In other words, the growth in this segment looks low because there was churn. They didn’t lose customers they just had to reclassify them as they dropped below the threshold. I wish they would have provided more detail here, or didn’t report it this way. It is confusing. I don’t see any more discussion on this point in the transcript. We do not actually know how many new “enterprise” customers were added …only that total customers increased ~6%, which isn’t too exciting. However, we also know they are selective about the kind of customer they partner with (not sell to, but partner with), so I’m not sure what the most healthy way to think through this is.
This is the only other information we get about general customer growth. To me this is just talk about how early things are and how much room they have to grow.
From the Q&A later:
Analyst, Credit Suisse Securities (USA) LLC
It’s nice to see the record customer adds in the quarter. What can you tell us about the size and wallet of the customers you’re adding today? And as well, how would you characterize what you’re seeing in the funnel in terms of propensity to spend?
Chief Executive Officer & Director, Fastly, Inc.
Yes. So, I mean, I think you know, Brad, pretty well our strategy on the SMB market, which is to go to market with our partners. I think in the last few months we’ve really seen the strength and the wisdom of that approach, where instead of going and figuring out how we can monetize tens, hundreds, millions of individual domains by building a sales machine that does that. We have gone to the largest aggregators and the most sophisticated aggregators, the Shopifys and the Wixs and the Adobes and others. That’s a strong play for us and it’s something that we want to continue to do.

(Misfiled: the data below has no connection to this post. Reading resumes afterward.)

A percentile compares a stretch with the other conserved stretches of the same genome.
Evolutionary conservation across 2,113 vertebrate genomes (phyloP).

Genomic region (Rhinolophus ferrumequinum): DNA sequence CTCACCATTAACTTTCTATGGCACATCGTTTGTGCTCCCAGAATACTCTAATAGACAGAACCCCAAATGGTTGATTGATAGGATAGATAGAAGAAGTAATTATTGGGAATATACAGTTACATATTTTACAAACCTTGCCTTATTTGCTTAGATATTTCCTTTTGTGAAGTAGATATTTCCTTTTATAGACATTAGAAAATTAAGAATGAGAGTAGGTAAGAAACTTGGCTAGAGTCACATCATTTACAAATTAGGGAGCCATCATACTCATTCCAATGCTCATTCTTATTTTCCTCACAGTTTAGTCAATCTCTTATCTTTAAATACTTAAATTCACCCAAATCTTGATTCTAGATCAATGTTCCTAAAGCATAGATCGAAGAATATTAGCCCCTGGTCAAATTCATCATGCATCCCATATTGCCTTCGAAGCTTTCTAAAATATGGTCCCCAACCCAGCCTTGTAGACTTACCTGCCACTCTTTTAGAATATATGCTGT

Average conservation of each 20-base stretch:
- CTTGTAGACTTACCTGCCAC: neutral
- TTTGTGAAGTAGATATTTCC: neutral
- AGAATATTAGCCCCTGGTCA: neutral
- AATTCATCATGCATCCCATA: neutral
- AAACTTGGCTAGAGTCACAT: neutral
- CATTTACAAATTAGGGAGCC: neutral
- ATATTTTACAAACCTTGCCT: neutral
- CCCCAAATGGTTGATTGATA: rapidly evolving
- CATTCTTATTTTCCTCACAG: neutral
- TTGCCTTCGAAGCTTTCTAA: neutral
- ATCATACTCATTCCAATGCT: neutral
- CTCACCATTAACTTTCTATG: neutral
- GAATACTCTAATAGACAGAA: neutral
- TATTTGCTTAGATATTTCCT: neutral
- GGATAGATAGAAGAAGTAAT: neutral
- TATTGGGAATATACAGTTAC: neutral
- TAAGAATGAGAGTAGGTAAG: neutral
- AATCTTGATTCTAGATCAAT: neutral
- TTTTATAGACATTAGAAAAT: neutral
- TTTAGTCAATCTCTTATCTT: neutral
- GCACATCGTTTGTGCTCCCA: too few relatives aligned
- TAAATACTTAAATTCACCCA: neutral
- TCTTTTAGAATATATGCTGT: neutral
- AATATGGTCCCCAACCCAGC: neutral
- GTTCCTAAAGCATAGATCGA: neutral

So, if you look at the customers that we have in that category, of new customers, they tend to be obviously the larger enterprise customers who really will benefit from a direct relationship with us. Most of the smaller customers we would work with our partners on, which we have done historically.
So, you’re talking about large wallet sizes. I mean, to put our 300 enterprise customers into perspective, some of our largest competitors in the space have 6,000, 7,000 of these. So this is—we are in the early days of this market from our perspective and I think that only—that universe of 6,000 to 7,000 enterprise customers is very much limited by the lack of programmability and innovation in the traditional sector.
So, if you sort of cast your eyes wider to some of these other companies that have 30,000 or 100,000 enterprise customers, that’s certainly where we’re looking at. So we are humbled about where we are at in the journey. It is early but we’re really stepping into it and seeing that acceleration and pretty excited about it right now."
This stuff is better:
“Our average enterprise customer spend increased to $716,000 from $642,000 in the previous quarter. Our existing customers are relying on us more and more as reflected in our increased net retention rate of 138%, up from 130% last quarter, and dollar based net expansion rate of 137%, up from 133% last quarter.”
These numbers are all better than NET aren’t they? (I own both but running out of time right now to look it up).
4. So How Much Really Changed?
Here is the actual press release for quick reference: https://investors.fastly.com/news/news-details/2020/Fastly-P…
This is not a very long press release. It really only says, “Fastly now expects third quarter 2020 total revenue of $70.0 to $71.0 million, compared to its previous guidance of $73.5 to $75.5 million.”
What is that…a ~5% correction? So call it a few percent for TikTok and a couple for some other customers. Is this really such a big deal? I feel like they told us this might happen. They like to be transparent or even over-communicate. I’m still processing things but if this board wasn’t flush with threads on Fastly I’m not sure I would have thought much of it. Maybe this is a mistake and a learning opportunity. I hope not.